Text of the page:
I'm having so much trouble reaching event planners these days — they're all tied up with producers begging them to appear on TV shows. At least, it certainly seems that way.
As you read in our January issue, cable show “Whose Wedding is it Anyway?” peeks into the professional and personal lives of eight wedding planners. Two weeks ago, MTV asked if we'd help them find party pros to appear on a show revealing the inside scoop of developing, as the producer put it, “an over-the-top, outrageous Sweet 16.” The runaway network hit “The Apprentice” — featuring improbable job auditions overseen by improbably coiffed Manhattan tycoon Donald Trump — just aired an episode showing seasoned event pros being pitched a pricey venue. (The venue was, not surprisingly, the penthouse at Trump World Tower.)
Just how much reality is going into these “reality” shows is open to question. Howard Givner, president of New York's Paint the Town Red, had a memorable 15 seconds of fame as one of the planners considering the space. “We signed a release which gave them permission to completely distort reality and make us look like fools if they wanted to,” he says. He balked at the outlandish fees the Trump-staff wannabes were pushing on him: “We knew they were trying to show off their negotiating skills, but the last thing I'm going to do is have some Xerox salesman from Oshkosh convince me to pay above-market rate for an event space when I make my living by being an expert in this area.”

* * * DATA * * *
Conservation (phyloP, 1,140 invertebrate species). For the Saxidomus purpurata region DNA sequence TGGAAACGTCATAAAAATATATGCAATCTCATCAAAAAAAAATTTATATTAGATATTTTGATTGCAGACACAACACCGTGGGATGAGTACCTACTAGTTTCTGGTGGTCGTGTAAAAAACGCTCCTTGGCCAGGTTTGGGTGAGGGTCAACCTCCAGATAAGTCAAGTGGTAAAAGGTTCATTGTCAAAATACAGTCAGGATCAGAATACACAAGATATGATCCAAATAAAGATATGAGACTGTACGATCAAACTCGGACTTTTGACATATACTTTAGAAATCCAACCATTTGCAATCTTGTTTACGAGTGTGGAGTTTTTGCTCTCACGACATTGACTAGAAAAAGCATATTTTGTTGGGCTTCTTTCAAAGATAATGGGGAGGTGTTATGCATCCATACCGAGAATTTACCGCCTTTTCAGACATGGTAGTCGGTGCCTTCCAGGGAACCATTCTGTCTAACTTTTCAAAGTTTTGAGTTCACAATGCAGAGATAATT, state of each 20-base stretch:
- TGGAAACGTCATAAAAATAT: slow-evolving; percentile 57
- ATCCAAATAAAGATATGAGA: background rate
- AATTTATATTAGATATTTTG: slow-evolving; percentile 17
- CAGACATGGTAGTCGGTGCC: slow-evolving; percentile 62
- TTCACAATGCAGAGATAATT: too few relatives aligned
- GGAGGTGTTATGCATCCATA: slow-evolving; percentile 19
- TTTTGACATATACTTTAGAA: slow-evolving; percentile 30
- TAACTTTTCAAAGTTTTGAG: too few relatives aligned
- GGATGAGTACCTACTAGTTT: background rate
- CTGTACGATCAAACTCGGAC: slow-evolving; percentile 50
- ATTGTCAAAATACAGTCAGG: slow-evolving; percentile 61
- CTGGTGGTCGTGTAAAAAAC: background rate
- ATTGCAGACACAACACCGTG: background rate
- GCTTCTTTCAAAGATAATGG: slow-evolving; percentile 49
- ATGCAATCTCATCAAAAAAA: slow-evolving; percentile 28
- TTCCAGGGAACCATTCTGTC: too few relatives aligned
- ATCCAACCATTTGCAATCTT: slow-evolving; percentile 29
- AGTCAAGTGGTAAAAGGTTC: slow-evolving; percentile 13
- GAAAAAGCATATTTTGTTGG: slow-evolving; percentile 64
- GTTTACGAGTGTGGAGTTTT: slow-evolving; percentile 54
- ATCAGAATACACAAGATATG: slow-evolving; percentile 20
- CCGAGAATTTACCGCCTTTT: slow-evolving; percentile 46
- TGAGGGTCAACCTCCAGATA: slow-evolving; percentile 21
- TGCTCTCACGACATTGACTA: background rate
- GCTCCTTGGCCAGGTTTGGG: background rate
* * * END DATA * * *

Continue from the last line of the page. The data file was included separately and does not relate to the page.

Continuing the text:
But he says that fame is fun. “The minute we walked up the steps to the building, the camera guy and the mic guy jumped to attention and grabbed their gear and ran up to us, putting the camera right in my face,” he says. “I felt like Martha Stewart arriving at court.”
Event planners are celebrities right now, and that scares some in our business, who fear that a new wave of eager but unqualified people who have never supervised anything beyond a backyard barbecue will start trying to find work as event planners. And they probably will.
But those with no talent will wake up to that cold reality, as they do in any demanding, competitive business. Those with talent may be the next people you hire.
The millions of viewers watching these shows also include potential clients, who for the first time are seeing what brains, skills, tenacity and passion it takes to put on special events.
And they may be the next people hiring you.